Ancient Greek herms usually featured a head of the god Hermes, from which the type derives its name, and the front of the shaft was carved with male genitals. They are known from surviving examples, the earliest of which date from the Archaic period (c. 600–480 bc; e.g. an ithyphallic herm from Siphnos, c. 520 bc; Athens, N. Archaeol. Mus., 3728; see fig.), as well as inscriptions and other literary sources, and from depictions in vase paintings. There is evidence, even at an early stage, of numerous variations: in addition to Hermes, other gods including Dionysos, Ares, Artemis and Aphrodite were shown, and portrait herms include the statue of ...

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Huesca  

Daniel Rico

Spanish provincial capital, to the north of Saragossa in Aragón. Known in pre-Roman Iberia as Bolskan and as Osca under the Romans, it was the seat of the Quintus Sertorius government, a municipium (free town) since the time of Augustus and a bishopric under the Visigoths. During the period of Muslim domination from the 8th to the 11th centuries, the town, known as Wasqa, became a defensive settlement with a city wall stretching for more than 1.8 km, of which some sections still remain. Although the city was recovered by the Christians in 1096 and the episcopal see restored the following year, the architectural transformation of Huesca was not immediate. During the 12th century only two edifices of any real importance were constructed. One of these was the Benedictine monastery of S Pedro el Viejo, of which three Romanesque structures have survived: the church—a simple construction which nevertheless has two interesting tympana carved by sculptors from Jaca; a small chapel, possibly inherited from the Mozarab community in the 11th century, which was used as the Chapter House and then as a funeral chapel; and a cloister decorated around ...

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Trevor Proudfoot

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Trevor Proudfoot and Fiona Allardyce

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Jutland  

Harriet Sonne de Torrens

Mainland peninsula of modern-day Denmark and one of the three provinces (Jutland, Zealand and Skåne, southern Sweden) that constituted medieval Denmark. The conversion of the Danes to Christianity initiated a reorganization of the economic, social and legal structures of Denmark that would change the shape of Jutland dramatically between the 11th and 14th centuries. Under Knut the Great, King of Denmark and England (reg 1019–35), Jutland acquired a stable diocesan system (1060) that enabled a systematic collection of tithes and the growth of religious institutions between 1050 and 1250. During this period, agricultural practices changed as manor houses and landed estates were established, producing wealth for the ruling families. Under Valdemar I (reg 1157–82) and Knut VI (reg 1182–1202), Jutland witnessed a great building activity; on Jutland more than 700 stone churches were constructed, some replacing earlier wooden churches, each needing liturgical furnishings. Workshops, such as that of the renowned sculptor Horder and many others, were actively engaged in carving stone baptismal fonts (e.g. Malt, Skodborg, Ut, Stenild), capitals, reliefs (Vestervig, Aalborg) and tympana (Gjøl, Ørsted, Stjaer, Skibet), wooden cult figures, Jutland’s golden altars (Lisbjerg, Sahl, Stadil, Tamdrup) and wall paintings. Evidence of the earliest wall paintings in Jutland, ...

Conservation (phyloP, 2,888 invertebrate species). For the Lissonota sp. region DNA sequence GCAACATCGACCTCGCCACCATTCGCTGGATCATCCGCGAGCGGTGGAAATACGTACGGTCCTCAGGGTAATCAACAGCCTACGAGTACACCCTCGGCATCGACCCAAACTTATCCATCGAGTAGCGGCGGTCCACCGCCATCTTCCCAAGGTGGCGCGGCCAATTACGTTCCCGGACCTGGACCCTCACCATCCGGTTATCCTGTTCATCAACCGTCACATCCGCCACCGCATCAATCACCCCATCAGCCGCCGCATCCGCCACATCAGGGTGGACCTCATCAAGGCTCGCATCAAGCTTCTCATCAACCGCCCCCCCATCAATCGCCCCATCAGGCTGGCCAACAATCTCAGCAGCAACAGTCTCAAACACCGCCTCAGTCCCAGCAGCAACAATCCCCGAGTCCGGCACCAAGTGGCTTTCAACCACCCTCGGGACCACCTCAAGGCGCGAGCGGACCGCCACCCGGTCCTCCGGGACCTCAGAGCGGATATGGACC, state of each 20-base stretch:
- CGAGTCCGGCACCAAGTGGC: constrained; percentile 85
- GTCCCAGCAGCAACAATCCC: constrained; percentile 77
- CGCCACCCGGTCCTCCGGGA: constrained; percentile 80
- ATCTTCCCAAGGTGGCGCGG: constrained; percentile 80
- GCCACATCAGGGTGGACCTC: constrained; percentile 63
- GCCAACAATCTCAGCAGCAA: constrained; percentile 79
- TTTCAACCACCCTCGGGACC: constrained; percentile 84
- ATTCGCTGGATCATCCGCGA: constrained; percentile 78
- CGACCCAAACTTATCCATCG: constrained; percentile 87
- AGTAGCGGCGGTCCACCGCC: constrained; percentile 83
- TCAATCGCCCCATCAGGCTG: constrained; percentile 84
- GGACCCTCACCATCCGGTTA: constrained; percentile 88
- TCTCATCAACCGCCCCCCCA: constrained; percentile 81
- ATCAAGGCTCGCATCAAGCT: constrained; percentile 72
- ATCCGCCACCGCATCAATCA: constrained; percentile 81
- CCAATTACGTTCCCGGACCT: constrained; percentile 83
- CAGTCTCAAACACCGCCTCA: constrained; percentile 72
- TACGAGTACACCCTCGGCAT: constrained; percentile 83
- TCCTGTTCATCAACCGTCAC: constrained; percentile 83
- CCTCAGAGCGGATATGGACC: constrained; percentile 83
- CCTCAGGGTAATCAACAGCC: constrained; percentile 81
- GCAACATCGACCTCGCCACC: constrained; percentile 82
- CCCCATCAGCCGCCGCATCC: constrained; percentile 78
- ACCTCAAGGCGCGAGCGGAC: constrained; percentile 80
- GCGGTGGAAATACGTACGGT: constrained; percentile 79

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Gordon Campbell

Copper-green stone. In ceramics, the term denotes a glaze used to create pottery with the copper-green colour of malachite. Powdered malachite was long used in wall painting, but is only rarely used in easel painting. Deposits of malachite were discovered in Siberia in 1635, and thereafter malachite vessels were produced in the Kremlin workshops. Objects made of malachite were fashionable in the first half of the 19th century, reaching their technical height from 1830 to 1840 with ten columns (h. 9 m) for St Isaac's Cathedral in St Petersburg (in situ), but also being used for table-tops and other decorative items such as urns (e.g. the massive malachite urn presented to George IV by the Tsar; Windsor Castle, Royal Col.). Later in the century Carl Fabergé used malachite for small objects.

N. Guseva and others: ‘Diplomatic Gifts from Tsar Nicholas I of Russia to the Duke of Wellington’, ...

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Henry Adams

Italian family of stonecarvers active in America. At the turn of the century, when the craze for classical architecture was at its height, statues in marble were produced in great quantity for buildings and public spaces. Since the early 19th century, it had been common to separate the design process of creating a model in clay or plaster, and the task of actually carving the marble block. To take advantage of the skills of Italian craftsmen, in the early 19th century many American sculptors established studios in Rome or Florence. By the turn of the century, however, many Italian craftsmen immigrated to the United States in order to work more easily with American sculptors and architects, and to take advantage of the American building boom. Among this group were the Piccirilli brothers, who established the most successful statuary and stone carving business that has ever existed in America. The patriarch of the Piccirilli clan, Giuseppe (...

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Jeremy Hunt and Jonathan Vickery